Snickering at the “But where do you get your protein?!” question is a bit of a shibboleth in vegan circles. It’s a tired question, one that’s inspired lots of great memes. And it has a pretty simple answer: From nearly everything I eat. This quote from the American Heart Association just about sums it up:
“You don’t need to eat foods from animals to have enough protein in your diet. Plant proteins alone can provide enough of the essential and non-essential amino acids, as long as sources of dietary protein are varied and caloric intake is high enough to meet energy needs.” (1)
Still, protein-related myths abound. There’s a notion that plant proteins are inferior to their animal-derived counterparts because they don’t provide all essential amino acids in a single source (and are thus called “incomplete” proteins). There’s a commonly held and oft-mentioned misbelief that you must consume all of your complementary proteins in a single meal to derive the full protein benefit, but that’s been disproven. Instead, as long as you eat a variety of proteins in a single day, your body can take care of combining them. (2)
So—how much protein do you need? Turns out, not as much as lots of people think. Unless you’re very active, 10-35% of your calories should come from protein. The CDC has a basic set of guidelines here, and you can get more tailored recommendations here. I’ve done a few calculations, and I should be getting between 50 and 70 grams per day. What does that mean in real-world food terms? Well, half a block of tofu has around 18 grams, half a cup of tempeh has 15 grams, and half a cup of black beans has 20 grams. And those are just the protein powerhouses! Most of the incidental foods we eat contain at least a little protein, and those grams add up. For example, bagels often contain around 10 grams of protein. A small handful of almonds gives you around 4 grams. And you could get a whole 7 grams just from eating granola. Not just any granola—Peanut Butter-Chocolate Chip Granola.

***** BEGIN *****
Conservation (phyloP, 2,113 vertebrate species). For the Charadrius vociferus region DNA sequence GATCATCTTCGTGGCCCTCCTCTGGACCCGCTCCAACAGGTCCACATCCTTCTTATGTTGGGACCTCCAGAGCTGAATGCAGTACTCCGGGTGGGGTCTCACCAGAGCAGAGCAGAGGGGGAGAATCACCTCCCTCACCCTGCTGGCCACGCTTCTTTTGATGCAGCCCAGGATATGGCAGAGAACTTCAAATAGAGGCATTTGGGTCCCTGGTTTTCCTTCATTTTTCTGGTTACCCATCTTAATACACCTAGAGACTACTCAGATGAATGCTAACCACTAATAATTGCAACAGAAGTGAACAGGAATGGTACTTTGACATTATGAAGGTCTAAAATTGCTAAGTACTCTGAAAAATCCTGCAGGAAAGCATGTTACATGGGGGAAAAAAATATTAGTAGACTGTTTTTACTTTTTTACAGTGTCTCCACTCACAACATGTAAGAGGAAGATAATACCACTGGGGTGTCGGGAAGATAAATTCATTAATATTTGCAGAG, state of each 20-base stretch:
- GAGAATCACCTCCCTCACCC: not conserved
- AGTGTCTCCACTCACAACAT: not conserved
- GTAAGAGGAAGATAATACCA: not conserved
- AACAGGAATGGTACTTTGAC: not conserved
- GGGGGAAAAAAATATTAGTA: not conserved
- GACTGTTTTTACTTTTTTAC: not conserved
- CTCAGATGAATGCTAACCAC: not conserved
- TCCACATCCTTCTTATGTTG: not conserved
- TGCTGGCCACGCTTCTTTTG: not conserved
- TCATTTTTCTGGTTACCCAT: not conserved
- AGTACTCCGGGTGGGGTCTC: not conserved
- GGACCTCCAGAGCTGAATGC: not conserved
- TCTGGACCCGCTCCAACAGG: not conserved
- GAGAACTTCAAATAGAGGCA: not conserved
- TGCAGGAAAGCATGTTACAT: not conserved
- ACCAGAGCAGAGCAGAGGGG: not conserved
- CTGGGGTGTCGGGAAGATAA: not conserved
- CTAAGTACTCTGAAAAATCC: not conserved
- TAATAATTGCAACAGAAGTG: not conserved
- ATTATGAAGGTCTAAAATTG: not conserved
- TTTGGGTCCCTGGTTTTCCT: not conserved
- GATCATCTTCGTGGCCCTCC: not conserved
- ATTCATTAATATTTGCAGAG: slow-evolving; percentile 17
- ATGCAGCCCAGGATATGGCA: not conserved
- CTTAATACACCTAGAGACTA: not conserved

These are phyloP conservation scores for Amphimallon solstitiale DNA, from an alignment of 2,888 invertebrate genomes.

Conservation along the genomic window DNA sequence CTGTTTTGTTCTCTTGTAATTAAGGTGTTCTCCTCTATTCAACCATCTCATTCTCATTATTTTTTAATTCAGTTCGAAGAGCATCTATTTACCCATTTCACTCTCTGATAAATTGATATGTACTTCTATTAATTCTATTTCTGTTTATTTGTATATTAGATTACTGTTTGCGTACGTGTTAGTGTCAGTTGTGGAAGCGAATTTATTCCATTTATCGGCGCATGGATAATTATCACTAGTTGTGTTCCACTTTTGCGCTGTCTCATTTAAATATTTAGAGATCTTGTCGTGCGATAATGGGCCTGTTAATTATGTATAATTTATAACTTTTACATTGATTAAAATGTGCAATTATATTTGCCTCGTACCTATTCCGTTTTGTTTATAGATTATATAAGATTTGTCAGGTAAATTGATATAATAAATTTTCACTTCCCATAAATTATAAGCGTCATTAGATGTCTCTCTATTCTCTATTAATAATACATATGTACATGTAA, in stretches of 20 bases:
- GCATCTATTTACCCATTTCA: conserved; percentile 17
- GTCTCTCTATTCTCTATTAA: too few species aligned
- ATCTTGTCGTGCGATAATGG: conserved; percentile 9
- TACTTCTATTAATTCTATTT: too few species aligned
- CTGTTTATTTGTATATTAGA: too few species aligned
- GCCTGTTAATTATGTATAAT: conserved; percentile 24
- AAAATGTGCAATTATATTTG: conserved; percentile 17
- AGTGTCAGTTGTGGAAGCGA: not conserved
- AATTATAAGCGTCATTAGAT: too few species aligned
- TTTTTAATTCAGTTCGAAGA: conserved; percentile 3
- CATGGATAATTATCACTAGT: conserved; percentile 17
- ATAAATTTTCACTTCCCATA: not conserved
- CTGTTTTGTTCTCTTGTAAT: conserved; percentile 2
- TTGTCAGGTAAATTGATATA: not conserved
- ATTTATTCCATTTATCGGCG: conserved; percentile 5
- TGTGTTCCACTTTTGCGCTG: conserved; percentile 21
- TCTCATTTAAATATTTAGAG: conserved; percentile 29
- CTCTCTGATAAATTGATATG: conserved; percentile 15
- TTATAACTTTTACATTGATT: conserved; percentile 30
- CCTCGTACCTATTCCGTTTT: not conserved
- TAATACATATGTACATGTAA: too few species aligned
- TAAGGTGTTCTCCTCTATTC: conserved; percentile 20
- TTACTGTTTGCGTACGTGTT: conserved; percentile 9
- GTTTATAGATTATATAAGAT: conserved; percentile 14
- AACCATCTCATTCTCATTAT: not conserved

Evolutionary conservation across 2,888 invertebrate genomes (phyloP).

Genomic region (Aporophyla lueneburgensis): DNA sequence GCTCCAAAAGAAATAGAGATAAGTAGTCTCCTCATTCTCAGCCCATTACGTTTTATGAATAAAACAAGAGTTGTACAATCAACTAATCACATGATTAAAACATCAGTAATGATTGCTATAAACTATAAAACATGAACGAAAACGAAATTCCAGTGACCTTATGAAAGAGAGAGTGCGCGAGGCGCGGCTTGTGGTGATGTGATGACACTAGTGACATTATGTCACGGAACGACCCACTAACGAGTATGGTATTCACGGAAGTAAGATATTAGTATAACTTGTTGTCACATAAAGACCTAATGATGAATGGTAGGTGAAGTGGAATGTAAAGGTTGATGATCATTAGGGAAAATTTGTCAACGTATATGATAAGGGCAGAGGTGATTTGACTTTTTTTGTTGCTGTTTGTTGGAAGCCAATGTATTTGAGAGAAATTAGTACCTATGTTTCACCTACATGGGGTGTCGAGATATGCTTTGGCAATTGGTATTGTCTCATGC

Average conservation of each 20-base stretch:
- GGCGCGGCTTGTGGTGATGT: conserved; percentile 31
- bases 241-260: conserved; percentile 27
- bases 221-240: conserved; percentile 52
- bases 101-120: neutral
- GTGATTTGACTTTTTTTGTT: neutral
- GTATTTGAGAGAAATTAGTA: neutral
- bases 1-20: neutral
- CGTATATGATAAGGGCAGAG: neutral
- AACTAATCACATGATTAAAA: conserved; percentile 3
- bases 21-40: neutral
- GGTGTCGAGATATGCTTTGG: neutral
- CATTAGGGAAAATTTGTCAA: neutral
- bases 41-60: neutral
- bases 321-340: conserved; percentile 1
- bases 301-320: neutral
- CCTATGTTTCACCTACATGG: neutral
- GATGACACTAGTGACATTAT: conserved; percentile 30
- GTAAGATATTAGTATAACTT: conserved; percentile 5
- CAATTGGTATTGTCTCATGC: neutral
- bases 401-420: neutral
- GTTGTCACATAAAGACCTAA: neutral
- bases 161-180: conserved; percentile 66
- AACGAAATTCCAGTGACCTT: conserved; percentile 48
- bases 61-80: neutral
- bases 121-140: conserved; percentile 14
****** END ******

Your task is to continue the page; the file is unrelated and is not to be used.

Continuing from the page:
Peanut Butter-Chocolate Chip Granola
- 2 tablespoons coconut oil
- 1/3 cup creamy unsalted natural peanut butter
- 1/4 cup pure maple syrup
- 2 teaspoons pure vanilla extract
- 2 cups rolled oats
- 1/4 cup ground flax seed
- Scant 1/2 teaspoon salt
- 1/4 cup roasted unsalted peanuts
- 1/4 cup chocolate chips
Preheat oven to 325˚ and line a flat baking sheet with parchment paper.
In a small saucepan, add the coconut oil, peanut butter, maple syrup, and vanilla extract. Stir to combine, heating over low so that the oil and peanut butter soften. Once all four ingredients are well mixed, turn off the heat and set aside.
In a large mixing bowl, add all the dried ingredients. Pour the peanut butter mixture into the dry ingredients and mix with a large wooden spoon. Once the dry ingredients are coated with the peanut butter mixture, pour the granola onto the prepared baking sheet and bake for 20-25 minutes or until the oats are golden, removing from the oven and stirring every ten minutes or so. Remove from the oven and let cool for at least ten minutes before eating.
Let’s be real—you’re probably going to eat this stuff by the handful, grabbing a clump every time you walk by the cooling baking sheet. But you could also serve it in a bowl with some cold almond milk or a dollop of soy yogurt, adding a couple extra grams of protein to your day. Yum.
So, bottom line about protein? Stop worrying about it. Eat a varied, healthy diet and you’ll be just fine. And remember, protein lurks in the most unlikely places—even a bowl of sweet, salty, peanutty granola.
I’m neither a doctor nor a dietitian; please don’t treat my posts as medical advice! Consult a medical practitioner for specific medical or nutritional recommendations.